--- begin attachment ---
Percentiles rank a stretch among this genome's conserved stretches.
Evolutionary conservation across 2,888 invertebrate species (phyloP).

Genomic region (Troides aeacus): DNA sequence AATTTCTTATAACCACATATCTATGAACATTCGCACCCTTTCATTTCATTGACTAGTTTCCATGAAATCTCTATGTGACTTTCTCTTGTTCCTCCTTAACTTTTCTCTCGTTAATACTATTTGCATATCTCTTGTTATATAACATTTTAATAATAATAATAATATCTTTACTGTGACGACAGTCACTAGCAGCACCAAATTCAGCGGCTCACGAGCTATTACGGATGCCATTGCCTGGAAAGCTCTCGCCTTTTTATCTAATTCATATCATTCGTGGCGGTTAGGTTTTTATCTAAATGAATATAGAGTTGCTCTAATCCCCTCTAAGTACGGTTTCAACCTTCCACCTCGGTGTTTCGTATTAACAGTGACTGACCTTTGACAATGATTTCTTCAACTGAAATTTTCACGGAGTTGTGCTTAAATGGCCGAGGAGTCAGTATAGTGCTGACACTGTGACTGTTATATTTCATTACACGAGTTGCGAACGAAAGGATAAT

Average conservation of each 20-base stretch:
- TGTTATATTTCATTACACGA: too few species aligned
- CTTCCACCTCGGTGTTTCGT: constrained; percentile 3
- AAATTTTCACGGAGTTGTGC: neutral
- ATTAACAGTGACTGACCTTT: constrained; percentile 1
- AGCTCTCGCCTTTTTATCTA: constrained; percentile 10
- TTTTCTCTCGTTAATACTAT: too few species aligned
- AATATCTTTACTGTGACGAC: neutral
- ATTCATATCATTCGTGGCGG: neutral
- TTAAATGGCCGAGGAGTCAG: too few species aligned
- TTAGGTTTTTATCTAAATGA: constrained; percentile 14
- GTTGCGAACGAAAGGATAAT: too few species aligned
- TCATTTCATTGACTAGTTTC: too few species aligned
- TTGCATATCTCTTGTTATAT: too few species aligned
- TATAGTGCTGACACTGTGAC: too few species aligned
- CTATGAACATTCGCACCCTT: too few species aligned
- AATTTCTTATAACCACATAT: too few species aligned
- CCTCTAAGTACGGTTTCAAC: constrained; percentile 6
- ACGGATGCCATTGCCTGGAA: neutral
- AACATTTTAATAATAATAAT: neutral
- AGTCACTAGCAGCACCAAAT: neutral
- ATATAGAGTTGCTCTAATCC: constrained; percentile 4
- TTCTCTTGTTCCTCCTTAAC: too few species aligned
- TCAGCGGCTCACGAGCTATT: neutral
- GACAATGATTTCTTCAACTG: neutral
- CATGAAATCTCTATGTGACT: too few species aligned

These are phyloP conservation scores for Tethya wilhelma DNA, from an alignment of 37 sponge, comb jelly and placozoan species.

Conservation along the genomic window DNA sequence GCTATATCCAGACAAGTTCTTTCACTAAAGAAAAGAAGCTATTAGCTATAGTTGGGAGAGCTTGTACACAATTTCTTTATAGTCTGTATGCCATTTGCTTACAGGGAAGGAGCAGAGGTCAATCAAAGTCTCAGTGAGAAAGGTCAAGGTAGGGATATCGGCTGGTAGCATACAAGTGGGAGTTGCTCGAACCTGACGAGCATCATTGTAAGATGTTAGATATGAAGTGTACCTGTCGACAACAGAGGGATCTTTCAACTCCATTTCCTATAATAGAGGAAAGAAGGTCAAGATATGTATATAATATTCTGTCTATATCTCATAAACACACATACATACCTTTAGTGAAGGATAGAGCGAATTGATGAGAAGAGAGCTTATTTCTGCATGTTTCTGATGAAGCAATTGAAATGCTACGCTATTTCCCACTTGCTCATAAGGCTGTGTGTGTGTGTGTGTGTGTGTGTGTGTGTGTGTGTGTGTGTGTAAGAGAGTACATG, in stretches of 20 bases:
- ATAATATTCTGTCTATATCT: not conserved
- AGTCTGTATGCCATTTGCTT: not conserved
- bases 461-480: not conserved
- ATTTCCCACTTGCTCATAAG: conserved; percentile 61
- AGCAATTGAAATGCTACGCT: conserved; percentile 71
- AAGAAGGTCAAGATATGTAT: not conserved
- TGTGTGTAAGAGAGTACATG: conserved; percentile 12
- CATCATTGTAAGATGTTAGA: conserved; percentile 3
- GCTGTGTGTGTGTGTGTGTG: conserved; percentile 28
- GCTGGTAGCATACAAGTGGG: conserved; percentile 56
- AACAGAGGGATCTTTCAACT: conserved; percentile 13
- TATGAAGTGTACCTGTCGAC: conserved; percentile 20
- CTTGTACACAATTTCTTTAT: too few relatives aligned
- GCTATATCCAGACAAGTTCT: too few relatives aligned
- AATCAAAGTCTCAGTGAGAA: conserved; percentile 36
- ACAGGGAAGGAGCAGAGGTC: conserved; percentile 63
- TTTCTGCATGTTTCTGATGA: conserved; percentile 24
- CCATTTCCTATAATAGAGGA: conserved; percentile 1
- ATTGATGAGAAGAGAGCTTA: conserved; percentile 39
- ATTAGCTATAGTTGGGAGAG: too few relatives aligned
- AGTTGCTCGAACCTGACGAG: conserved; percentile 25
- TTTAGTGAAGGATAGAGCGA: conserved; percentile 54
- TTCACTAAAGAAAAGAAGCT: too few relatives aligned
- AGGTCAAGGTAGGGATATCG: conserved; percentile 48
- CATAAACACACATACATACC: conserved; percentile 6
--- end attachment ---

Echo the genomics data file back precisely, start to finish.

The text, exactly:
Percentiles rank a stretch among this genome's conserved stretches.
Evolutionary conservation across 2,888 invertebrate species (phyloP).

Genomic region (Troides aeacus): DNA sequence AATTTCTTATAACCACATATCTATGAACATTCGCACCCTTTCATTTCATTGACTAGTTTCCATGAAATCTCTATGTGACTTTCTCTTGTTCCTCCTTAACTTTTCTCTCGTTAATACTATTTGCATATCTCTTGTTATATAACATTTTAATAATAATAATAATATCTTTACTGTGACGACAGTCACTAGCAGCACCAAATTCAGCGGCTCACGAGCTATTACGGATGCCATTGCCTGGAAAGCTCTCGCCTTTTTATCTAATTCATATCATTCGTGGCGGTTAGGTTTTTATCTAAATGAATATAGAGTTGCTCTAATCCCCTCTAAGTACGGTTTCAACCTTCCACCTCGGTGTTTCGTATTAACAGTGACTGACCTTTGACAATGATTTCTTCAACTGAAATTTTCACGGAGTTGTGCTTAAATGGCCGAGGAGTCAGTATAGTGCTGACACTGTGACTGTTATATTTCATTACACGAGTTGCGAACGAAAGGATAAT

Average conservation of each 20-base stretch:
- TGTTATATTTCATTACACGA: too few species aligned
- CTTCCACCTCGGTGTTTCGT: constrained; percentile 3
- AAATTTTCACGGAGTTGTGC: neutral
- ATTAACAGTGACTGACCTTT: constrained; percentile 1
- AGCTCTCGCCTTTTTATCTA: constrained; percentile 10
- TTTTCTCTCGTTAATACTAT: too few species aligned
- AATATCTTTACTGTGACGAC: neutral
- ATTCATATCATTCGTGGCGG: neutral
- TTAAATGGCCGAGGAGTCAG: too few species aligned
- TTAGGTTTTTATCTAAATGA: constrained; percentile 14
- GTTGCGAACGAAAGGATAAT: too few species aligned
- TCATTTCATTGACTAGTTTC: too few species aligned
- TTGCATATCTCTTGTTATAT: too few species aligned
- TATAGTGCTGACACTGTGAC: too few species aligned
- CTATGAACATTCGCACCCTT: too few species aligned
- AATTTCTTATAACCACATAT: too few species aligned
- CCTCTAAGTACGGTTTCAAC: constrained; percentile 6
- ACGGATGCCATTGCCTGGAA: neutral
- AACATTTTAATAATAATAAT: neutral
- AGTCACTAGCAGCACCAAAT: neutral
- ATATAGAGTTGCTCTAATCC: constrained; percentile 4
- TTCTCTTGTTCCTCCTTAAC: too few species aligned
- TCAGCGGCTCACGAGCTATT: neutral
- GACAATGATTTCTTCAACTG: neutral
- CATGAAATCTCTATGTGACT: too few species aligned

These are phyloP conservation scores for Tethya wilhelma DNA, from an alignment of 37 sponge, comb jelly and placozoan species.

Conservation along the genomic window DNA sequence GCTATATCCAGACAAGTTCTTTCACTAAAGAAAAGAAGCTATTAGCTATAGTTGGGAGAGCTTGTACACAATTTCTTTATAGTCTGTATGCCATTTGCTTACAGGGAAGGAGCAGAGGTCAATCAAAGTCTCAGTGAGAAAGGTCAAGGTAGGGATATCGGCTGGTAGCATACAAGTGGGAGTTGCTCGAACCTGACGAGCATCATTGTAAGATGTTAGATATGAAGTGTACCTGTCGACAACAGAGGGATCTTTCAACTCCATTTCCTATAATAGAGGAAAGAAGGTCAAGATATGTATATAATATTCTGTCTATATCTCATAAACACACATACATACCTTTAGTGAAGGATAGAGCGAATTGATGAGAAGAGAGCTTATTTCTGCATGTTTCTGATGAAGCAATTGAAATGCTACGCTATTTCCCACTTGCTCATAAGGCTGTGTGTGTGTGTGTGTGTGTGTGTGTGTGTGTGTGTGTGTGTGTAAGAGAGTACATG, in stretches of 20 bases:
- ATAATATTCTGTCTATATCT: not conserved
- AGTCTGTATGCCATTTGCTT: not conserved
- bases 461-480: not conserved
- ATTTCCCACTTGCTCATAAG: conserved; percentile 61
- AGCAATTGAAATGCTACGCT: conserved; percentile 71
- AAGAAGGTCAAGATATGTAT: not conserved
- TGTGTGTAAGAGAGTACATG: conserved; percentile 12
- CATCATTGTAAGATGTTAGA: conserved; percentile 3
- GCTGTGTGTGTGTGTGTGTG: conserved; percentile 28
- GCTGGTAGCATACAAGTGGG: conserved; percentile 56
- AACAGAGGGATCTTTCAACT: conserved; percentile 13
- TATGAAGTGTACCTGTCGAC: conserved; percentile 20
- CTTGTACACAATTTCTTTAT: too few relatives aligned
- GCTATATCCAGACAAGTTCT: too few relatives aligned
- AATCAAAGTCTCAGTGAGAA: conserved; percentile 36
- ACAGGGAAGGAGCAGAGGTC: conserved; percentile 63
- TTTCTGCATGTTTCTGATGA: conserved; percentile 24
- CCATTTCCTATAATAGAGGA: conserved; percentile 1
- ATTGATGAGAAGAGAGCTTA: conserved; percentile 39
- ATTAGCTATAGTTGGGAGAG: too few relatives aligned
- AGTTGCTCGAACCTGACGAG: conserved; percentile 25
- TTTAGTGAAGGATAGAGCGA: conserved; percentile 54
- TTCACTAAAGAAAAGAAGCT: too few relatives aligned
- AGGTCAAGGTAGGGATATCG: conserved; percentile 48
- CATAAACACACATACATACC: conserved; percentile 6